The Real Wallis Simpson: A New History of the American Divorcee who Became the Duchess of Windsor
- By Anna Pasternak
- Atria Books
- 368 pp.
- Reviewed by Kitty Kelley
- March 4, 2019
Though engaging, this biography offers little fresh insight into the scandalous "royal."
Anna Pasternak boasts a famous name, thanks to her great uncle, Boris Pasternak, who wrote Doctor Zhivago and won the Nobel Prize for Literature in 1958. With such big boots to fill, she sets out, in The Real Wallis Simpson, to redeem the tattered image of the Duchess of Windsor and “to bring [her] favourably back in the eyes of the world.”
In 1994, the author collaborated with Major James Hewitt to write Princess in Love, described by People as his “diss and tell” about his affair with Princess Diana. The magazine described him as “The Lady’s Chatty Lover.”
Pasternak begins this book with an eye-popping dedication: “To Wallis, Her Royal Highness, The Duchess of Windsor.” Back in the day, that dedication would’ve rained down wrath from all the king’s horses and all the king’s men and surely banned the book’s publication in England, while causing palpitations in those who live and die by Debrett’s Peerage.
His/Her Royal Highness, or HRH, the honorific bestowed on royalty or those who marry royalty, was denied Wallis Warfield Spencer Simpson, the twice-divorced American who married King Edward VIII after he abdicated his throne for her, “the woman I love,” in 1936.
He then became the Duke of Windsor and she became the duchess, who, as such, was entitled to the curtsies and courtesies of royalty. But they were never to be hers because the palace, in the person of her in-laws, King George VI and Queen Elizabeth, despised “that woman.”
The knock-down, drag-out over that title was deliciously detailed in 1985 by Michael Thornton’s Royal Feud: The Queen Mother and the Duchess of Windsor. From the moment of the king’s abdication, Wallis Simpson knew that, without the royal protection of “HRH,” she would be tossed in the trash bin of history as the villainess who deprived England and all her dominions of their glittering monarch.
The duke dedicated the rest of his life to trying to obtain the royal title for his wife, to seeing that she would be received by the reigning king and queen, and that the event would be recorded in the Court Circular, the published list of official royal engagements. All to no avail.
It’s important to note that, next to HM (His/Her Majesty), no initials are more sacred to monarchists in their class-bound society than HRH. This was evidenced by the fight Diana, Princess of Wales, waged to keep her royal designation after her divorce from Prince Charles.
As mother of the future king of England, Diana felt she was entitled; the palace and Prince Charles felt otherwise. Losing her royal status reduced her in the eyes of the public and cost her much in terms of respect and protection.
Two decades later, however, royal strictures were relaxed enough that the honorific was bestowed on Meghan Markle, a divorced, biracial woman who identifies as African-American, when she married Diana’s second son, Prince Harry, sixth in line to the throne. So Pasternak’s dedication might be shrugged off now by the palace as nothing more than a cheeky bid for book sales, but it’s part of her impassioned plea for the Duchess of Windsor, who, she contends, is the subject of antipathy to this day.
The story of the most scandalous love affair of the 20th century has been told often in books by and about the Duke and Duchess of Windsor, and most recently in the Netflix series “The Crown.” Readers of The Real Wallis Simpson will find nothing new in this book, no previously unpublished interviews, no revelations from the padlocked Windsor archives.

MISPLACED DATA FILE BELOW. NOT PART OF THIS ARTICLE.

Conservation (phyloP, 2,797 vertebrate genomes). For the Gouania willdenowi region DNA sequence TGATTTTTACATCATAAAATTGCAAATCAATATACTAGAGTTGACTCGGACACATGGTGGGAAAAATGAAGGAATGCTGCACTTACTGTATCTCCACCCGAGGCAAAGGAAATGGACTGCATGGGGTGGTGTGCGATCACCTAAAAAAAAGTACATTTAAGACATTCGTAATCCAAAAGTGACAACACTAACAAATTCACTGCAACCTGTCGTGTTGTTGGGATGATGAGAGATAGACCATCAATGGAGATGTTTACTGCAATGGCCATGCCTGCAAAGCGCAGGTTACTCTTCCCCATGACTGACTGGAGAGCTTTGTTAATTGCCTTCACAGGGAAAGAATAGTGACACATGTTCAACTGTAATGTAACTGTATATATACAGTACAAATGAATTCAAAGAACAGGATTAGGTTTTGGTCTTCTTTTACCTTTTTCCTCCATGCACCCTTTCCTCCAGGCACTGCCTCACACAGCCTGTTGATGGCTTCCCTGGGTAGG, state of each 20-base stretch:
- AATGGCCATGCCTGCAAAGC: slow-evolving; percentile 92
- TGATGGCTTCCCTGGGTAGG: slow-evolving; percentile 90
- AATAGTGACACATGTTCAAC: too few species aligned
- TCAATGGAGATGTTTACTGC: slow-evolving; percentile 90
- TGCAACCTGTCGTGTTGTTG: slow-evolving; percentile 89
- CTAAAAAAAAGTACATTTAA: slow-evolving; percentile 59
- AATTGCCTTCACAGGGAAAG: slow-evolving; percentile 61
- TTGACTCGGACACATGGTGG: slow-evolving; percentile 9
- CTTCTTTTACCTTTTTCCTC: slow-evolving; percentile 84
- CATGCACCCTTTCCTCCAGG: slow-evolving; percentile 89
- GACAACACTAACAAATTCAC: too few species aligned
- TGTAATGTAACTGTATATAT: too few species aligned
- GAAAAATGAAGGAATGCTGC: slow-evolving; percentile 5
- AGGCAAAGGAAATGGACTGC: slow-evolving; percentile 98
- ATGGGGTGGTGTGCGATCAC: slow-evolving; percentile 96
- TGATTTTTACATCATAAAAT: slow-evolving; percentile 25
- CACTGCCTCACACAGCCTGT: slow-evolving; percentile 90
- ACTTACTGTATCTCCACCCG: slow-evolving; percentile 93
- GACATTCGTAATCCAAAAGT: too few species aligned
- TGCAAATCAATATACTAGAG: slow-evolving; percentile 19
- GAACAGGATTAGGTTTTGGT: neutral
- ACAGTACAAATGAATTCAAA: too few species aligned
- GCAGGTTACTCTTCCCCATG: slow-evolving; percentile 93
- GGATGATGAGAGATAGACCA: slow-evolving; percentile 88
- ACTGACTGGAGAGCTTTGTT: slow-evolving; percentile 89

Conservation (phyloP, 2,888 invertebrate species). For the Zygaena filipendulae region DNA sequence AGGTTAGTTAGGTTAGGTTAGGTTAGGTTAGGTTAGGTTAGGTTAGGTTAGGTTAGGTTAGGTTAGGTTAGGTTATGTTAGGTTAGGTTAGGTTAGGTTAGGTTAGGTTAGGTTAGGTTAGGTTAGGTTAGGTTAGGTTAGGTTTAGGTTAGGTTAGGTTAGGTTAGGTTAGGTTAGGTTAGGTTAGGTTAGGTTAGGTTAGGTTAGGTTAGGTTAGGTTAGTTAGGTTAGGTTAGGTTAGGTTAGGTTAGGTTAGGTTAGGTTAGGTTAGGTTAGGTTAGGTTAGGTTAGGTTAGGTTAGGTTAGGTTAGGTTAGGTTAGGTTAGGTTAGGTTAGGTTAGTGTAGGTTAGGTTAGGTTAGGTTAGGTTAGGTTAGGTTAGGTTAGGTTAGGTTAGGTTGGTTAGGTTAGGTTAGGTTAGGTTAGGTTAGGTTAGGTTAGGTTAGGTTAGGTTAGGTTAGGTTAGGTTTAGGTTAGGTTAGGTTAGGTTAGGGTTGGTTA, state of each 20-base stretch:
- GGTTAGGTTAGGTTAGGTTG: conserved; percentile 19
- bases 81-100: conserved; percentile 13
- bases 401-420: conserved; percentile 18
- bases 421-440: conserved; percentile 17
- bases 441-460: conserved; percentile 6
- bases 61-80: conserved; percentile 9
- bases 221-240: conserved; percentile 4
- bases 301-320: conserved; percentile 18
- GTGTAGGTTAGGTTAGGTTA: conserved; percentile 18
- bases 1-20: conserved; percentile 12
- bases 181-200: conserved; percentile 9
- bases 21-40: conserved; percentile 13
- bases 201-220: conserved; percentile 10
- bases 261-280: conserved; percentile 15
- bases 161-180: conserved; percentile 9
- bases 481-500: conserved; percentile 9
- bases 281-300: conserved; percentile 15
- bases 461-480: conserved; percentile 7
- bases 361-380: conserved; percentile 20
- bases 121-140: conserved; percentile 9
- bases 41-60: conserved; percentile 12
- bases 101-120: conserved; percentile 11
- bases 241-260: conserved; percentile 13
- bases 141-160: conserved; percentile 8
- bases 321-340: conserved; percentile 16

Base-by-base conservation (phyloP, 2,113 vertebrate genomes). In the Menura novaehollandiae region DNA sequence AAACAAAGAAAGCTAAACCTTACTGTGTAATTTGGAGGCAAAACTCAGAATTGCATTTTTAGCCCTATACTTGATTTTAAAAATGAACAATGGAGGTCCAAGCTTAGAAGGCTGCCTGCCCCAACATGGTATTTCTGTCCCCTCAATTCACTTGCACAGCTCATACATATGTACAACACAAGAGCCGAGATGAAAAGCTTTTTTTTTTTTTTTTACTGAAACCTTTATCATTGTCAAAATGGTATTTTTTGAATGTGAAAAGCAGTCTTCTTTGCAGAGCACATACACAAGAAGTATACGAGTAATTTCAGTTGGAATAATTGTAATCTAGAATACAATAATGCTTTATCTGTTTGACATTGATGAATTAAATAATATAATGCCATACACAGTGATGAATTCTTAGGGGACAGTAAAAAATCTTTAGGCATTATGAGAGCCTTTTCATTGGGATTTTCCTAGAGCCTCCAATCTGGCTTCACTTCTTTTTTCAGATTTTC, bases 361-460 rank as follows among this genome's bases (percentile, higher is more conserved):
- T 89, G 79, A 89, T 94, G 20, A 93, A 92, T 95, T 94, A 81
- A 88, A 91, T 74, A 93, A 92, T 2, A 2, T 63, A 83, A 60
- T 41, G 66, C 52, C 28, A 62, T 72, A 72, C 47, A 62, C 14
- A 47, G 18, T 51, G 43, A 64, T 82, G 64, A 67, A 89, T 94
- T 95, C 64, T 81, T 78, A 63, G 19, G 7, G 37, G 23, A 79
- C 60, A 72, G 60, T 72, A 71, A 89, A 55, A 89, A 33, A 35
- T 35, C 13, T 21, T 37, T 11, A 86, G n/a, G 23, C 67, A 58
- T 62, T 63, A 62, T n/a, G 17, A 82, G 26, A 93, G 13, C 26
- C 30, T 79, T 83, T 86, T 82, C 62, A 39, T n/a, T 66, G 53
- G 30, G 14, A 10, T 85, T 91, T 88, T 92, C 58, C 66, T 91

Pasternak does her best with the public record, and she writes engagingly about the duchess as being “warm” and “witty,” but her earnest effort at restoration is undermined and falters because of her omissions: specifically, the Nazi stain on the Windsor image.
Pasternak makes no mention of the duke and duchess accepting a 12-day paid trip from Adolf Hitler in October 1937 to tour Germany as his personal guests, which some historians suggest might’ve been part of Hitler’s plan to place the duke back on his throne as a puppet king once Germany invaded Britain. The photograph of the Führer wearing a swastika armband and leaning over to kiss the hand of the delighted duchess jolted British subjects, who would soon sacrifice much in the war. The New York Times covered that visit with the headline: “Duke of Windsor Salutes, Cries ‘Heil Hitler.’”
The duke was not alone at that time in supporting appeasement. Joseph P. Kennedy, U.S. ambassador to the Court of St. James, also espoused isolationist views but, once the Nazi jackboot fell on Britain, Kennedy was recalled by President Roosevelt, and Prime Minster Churchill ordered the Windsors to the Bahamas, where they lived luxuriously until the war’s end, while the king and queen stayed in London during the Blitz. Throughout, the duke continued making political comments many found defeatist, even traitorous.
The Windsors remained exiled from England for the rest of their lives and deprived of all royal prerogatives. They lived rent-free in a Paris mansion hosted by the French and reigned indolently over café society as gilded guests of fashionable nightclubs, resorts, and restaurants. The duke spent his days designing jewelry for the duchess, and she spent her nights bedecked in it. Pasternak footnotes that the Sotheby sale of that jewelry, in 1987, broke all records at $50 million.
Only after the duke and duchess died were they finally allowed to permanently return to England, where they now lie side by side in the royal graveyard at Frogmore on the grounds of Windsor Castle.
Kitty Kelley is the author of seven number-one New York Times bestsellers, including The Royals, which was published around the world but banned in Britain.